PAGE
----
Keep your man in tip top condition with our helpful guide.
Men are notoriously bad at looking after their health. The result? They are more reluctant to book that GP appointment and more likely to end up with serious conditions that that could have been treated had they been to the doctor earlier.
“Men spend more time, cash and effort maintaining their car than looking after themselves,” says men’s health expert Dr Sarah Brewer. “They rarely attend check-ups, put off seeking help for persistent aches, pains or lumps and often only see the doctor, dentist or optician if pushed.”
The results of male reticence can be serious. Men’s live’s on average are five years shorter than women’s, and that’s not all. “Diagnosis and treatment of male cancers, such as testicular cancer lags behind high-profile female ones, such as breast and cervical cancer because men are less comfortable with ’embarrassing’ problems and are reluctant to take ownership of their health,” says leading cancer researcher, Dr Clare Turnbull, health advisor to the Movember campaign.
NHS General Health Check
What is it?
A midlife MOT to assess heart disease, stroke, diabetes, kidney disease and dementia risks.
Blood test for cholesterol, blood pressure, BMI, waist circumference and a blood test if he’s at risk of diabetes.
From 40-75 every five years, it’s free and available to all men (and women too).
Faecal occult blood test
What is it?
A test that analyses a sample of faeces for “occult” (hidden) blood, which could be an early sign of bowel cancer.
Three separate samples of faeces are smeared on to a special card and posted off for analysis.
Every two years between 60 and 69 (England and Northern Ireland); 50-74 (Scotland) and 60-74 (Wales).
PSA (prostate specific antigen) test
What is it?
A test to detect a protein made by the prostate. A raised level can be a sign of something benign like an enlarged prostate, BPH (benign prostatic hyperplasia), prostatitis (inflamed prostate), urinary infection or, more seriously, prostate cancer.
A blood test. If levels are high he may have further tests but PSA is controversial because it is unspecific. The danger is it can produce false positives and lead to treatment for a cancer that might never have caused problems. On the other hand, it can be life-saving.
Men of 50+ can see the doctor to discuss having a free test under the Prostate Cancer Risk Management Program (PCRMP). The GP should outline the benefits, limitations and risks to help him decide whether to go ahead.
Testicular cancer most often strikes men under 45. Encourage him to get to know his testicles and what’s normal for him by checking monthly. The bath or shower is a good place to do it.
Check each testicle using one or both hands, rolling not squeezing each gently. They should be roughly an even size and smooth to touch though it’s normal for one to hang slightly lower or be slightly bigger. If he feels a lump, make an appointment with the doctor. Nine out of ten men are cured if the cancer is caught early.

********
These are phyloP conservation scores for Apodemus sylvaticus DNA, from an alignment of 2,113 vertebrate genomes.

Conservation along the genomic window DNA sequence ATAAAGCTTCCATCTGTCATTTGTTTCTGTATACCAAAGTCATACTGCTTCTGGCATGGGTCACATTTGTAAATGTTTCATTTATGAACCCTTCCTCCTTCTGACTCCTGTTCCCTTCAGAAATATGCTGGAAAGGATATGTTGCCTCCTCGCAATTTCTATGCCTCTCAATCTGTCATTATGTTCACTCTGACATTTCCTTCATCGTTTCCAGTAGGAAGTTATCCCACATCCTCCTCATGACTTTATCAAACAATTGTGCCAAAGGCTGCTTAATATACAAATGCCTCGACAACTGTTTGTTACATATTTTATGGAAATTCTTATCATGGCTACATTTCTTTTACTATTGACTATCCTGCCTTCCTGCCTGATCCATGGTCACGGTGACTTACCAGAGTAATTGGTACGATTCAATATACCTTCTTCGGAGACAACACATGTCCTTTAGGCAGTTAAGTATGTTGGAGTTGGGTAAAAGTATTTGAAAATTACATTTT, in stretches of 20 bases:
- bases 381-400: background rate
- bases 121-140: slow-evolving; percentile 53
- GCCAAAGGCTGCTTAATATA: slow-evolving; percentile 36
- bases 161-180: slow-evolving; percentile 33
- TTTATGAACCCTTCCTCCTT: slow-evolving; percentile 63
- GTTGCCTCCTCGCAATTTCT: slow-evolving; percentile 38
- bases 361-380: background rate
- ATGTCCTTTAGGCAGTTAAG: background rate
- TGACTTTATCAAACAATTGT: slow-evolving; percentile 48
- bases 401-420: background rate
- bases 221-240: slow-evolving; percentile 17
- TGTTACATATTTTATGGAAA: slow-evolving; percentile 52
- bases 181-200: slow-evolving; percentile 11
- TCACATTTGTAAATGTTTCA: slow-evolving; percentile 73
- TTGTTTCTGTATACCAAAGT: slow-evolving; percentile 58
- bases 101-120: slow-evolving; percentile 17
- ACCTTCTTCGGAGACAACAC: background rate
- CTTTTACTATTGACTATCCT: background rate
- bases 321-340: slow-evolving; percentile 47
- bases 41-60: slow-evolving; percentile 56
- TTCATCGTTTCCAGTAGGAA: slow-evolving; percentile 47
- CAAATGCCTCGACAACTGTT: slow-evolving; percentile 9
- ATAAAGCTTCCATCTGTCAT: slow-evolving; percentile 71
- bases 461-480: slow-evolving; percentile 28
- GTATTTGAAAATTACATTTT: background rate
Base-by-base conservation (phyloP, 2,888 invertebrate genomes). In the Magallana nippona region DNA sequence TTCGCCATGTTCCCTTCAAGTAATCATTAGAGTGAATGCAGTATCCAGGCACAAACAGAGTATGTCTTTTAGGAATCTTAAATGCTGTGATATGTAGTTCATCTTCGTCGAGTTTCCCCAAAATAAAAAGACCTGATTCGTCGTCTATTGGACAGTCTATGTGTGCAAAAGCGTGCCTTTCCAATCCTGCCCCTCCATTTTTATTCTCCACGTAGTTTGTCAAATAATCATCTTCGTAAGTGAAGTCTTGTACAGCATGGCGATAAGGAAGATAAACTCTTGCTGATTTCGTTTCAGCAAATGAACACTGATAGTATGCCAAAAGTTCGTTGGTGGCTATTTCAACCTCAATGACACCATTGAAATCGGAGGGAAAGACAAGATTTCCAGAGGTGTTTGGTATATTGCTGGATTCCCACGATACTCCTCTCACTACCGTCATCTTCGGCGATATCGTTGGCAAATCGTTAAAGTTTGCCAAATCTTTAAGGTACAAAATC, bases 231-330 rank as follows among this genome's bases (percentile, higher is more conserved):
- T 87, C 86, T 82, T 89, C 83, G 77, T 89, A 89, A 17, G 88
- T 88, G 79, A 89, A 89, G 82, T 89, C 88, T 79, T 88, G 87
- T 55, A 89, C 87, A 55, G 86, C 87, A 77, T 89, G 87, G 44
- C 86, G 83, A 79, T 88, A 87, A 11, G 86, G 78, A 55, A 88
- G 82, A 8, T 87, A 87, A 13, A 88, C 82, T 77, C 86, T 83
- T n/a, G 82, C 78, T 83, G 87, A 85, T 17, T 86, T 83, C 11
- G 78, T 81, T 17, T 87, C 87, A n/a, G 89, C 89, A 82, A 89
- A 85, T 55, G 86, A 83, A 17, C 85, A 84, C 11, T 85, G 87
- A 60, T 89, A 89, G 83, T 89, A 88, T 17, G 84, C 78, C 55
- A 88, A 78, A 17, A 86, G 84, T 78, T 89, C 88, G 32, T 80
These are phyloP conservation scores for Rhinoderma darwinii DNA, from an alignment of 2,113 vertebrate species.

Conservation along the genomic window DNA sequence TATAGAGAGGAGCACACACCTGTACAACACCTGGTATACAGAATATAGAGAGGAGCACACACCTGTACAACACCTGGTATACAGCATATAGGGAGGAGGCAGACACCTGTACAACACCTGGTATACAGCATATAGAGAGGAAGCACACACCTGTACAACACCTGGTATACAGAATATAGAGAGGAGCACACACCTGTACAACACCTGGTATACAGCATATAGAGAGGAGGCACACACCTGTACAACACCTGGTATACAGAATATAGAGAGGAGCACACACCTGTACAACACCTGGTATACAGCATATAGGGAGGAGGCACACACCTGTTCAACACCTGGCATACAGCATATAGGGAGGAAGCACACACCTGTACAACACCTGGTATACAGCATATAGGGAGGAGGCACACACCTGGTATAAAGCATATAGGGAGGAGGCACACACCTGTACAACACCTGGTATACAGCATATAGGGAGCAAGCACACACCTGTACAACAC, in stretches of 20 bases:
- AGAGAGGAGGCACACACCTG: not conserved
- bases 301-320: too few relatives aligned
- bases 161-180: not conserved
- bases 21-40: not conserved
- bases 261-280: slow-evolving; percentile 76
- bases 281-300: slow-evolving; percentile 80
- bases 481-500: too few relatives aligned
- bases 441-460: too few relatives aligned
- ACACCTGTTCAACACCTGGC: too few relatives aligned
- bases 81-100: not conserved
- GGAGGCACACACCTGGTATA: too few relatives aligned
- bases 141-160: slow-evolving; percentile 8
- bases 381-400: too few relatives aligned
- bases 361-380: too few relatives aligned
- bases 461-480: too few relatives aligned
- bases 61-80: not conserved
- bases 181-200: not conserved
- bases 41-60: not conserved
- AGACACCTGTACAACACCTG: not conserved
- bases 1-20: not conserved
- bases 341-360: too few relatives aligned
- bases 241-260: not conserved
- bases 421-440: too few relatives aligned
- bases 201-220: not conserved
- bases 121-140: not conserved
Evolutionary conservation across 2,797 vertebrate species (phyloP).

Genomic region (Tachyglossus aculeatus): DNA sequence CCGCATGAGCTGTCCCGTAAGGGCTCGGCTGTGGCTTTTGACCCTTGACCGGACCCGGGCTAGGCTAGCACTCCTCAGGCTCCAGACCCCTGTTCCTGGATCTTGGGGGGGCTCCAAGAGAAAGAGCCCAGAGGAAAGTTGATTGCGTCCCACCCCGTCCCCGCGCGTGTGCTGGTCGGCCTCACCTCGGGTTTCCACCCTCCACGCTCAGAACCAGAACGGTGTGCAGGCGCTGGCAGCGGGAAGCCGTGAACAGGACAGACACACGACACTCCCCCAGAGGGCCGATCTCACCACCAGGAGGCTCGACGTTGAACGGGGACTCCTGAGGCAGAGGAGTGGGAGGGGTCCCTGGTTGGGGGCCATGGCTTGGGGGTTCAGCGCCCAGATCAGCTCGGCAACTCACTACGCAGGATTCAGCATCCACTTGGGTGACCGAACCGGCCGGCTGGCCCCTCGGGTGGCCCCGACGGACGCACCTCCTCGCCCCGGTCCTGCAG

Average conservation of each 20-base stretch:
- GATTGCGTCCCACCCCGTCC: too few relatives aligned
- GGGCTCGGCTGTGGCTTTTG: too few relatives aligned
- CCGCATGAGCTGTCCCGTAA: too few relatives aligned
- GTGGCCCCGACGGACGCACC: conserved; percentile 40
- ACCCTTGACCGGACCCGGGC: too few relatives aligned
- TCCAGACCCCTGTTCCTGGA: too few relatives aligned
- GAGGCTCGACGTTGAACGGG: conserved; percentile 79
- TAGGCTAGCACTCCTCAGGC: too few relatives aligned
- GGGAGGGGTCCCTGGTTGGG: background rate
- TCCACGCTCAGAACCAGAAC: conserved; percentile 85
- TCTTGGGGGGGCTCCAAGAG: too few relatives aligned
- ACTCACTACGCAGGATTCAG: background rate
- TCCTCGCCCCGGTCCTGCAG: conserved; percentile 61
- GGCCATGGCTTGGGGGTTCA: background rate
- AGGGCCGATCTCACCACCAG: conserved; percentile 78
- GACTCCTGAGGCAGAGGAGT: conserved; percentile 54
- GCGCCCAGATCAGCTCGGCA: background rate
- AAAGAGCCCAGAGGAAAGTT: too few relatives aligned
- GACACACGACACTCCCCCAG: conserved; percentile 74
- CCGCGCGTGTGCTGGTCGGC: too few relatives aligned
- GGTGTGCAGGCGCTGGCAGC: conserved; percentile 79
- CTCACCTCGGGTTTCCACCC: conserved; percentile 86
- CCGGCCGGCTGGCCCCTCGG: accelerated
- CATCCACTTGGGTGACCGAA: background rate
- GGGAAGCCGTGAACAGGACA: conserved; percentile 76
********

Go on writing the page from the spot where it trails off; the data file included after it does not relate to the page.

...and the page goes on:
Male deaths from melanoma, the most lethal form of skin cancer, have doubled in the past 30 years. And if your fella has fair skin and hair and blue eyes, he’s more at risk. Pack a sun-screen in his man bag and encourage him to do a monthly mole check.
Examine the skin from head to toe. Include scalp, face, neck, underneath a moustache or beard and front and back of his torso. Use a mirror to examine back and skin between the buttocks. Examine the back of the legs, the skin between the toes, the toe nail beds and soles of the feet. Report any moles bigger than the width of a pencil or with uneven colouring, a ragged edge or any that bleed, itch, are red, inflamed or crusty.
If he’s buying ever-larger-waist trousers, he could have insulin resistance, when the body makes but can’t use insulin. This increases the risk of Type 2 diabetes, heart disease and stroke. Encourage him to lose weight by eating healthy and doing more exercise. Choose something you can do together – joining the gym, walking, dancing or cycling.
He should measure his waist mid way between the the bottom of his ribs and top of his hips whilst standing naturally. The circumference should be less than 94cm.
Encourage him to quit smokingMen are more likely to smoke, smoke more and smoke roll ups or cigars, which are just as risky for lung cancer or heart disease.
Watch his alcohol intake
Moderate drinking protects the heart but overdoing it increases risk of heart disease, stroke, and other illnesses. He shouldn’t exceed 3 – 4 units a day. Serve alcohol-free drinks or water with weekday meals.
Send him to the dentist
Keeping those dentist and hygienist appointments are essential not only to keep his pearly whites and gums healthy, but also to check for mouth cancer. How often he needs to go depends on his oral health but will usually be once a year. If he like gadgets, why not buy him a sonic toothbrush and a Waterpik flosser?
Make sure he gets regular eye checks
Tests are free if he’s over 60 or has a condition such as glaucoma, and can detect changes that could rob him of sight. The optometrist will advise how often he needs to attend but it should be at least every two years.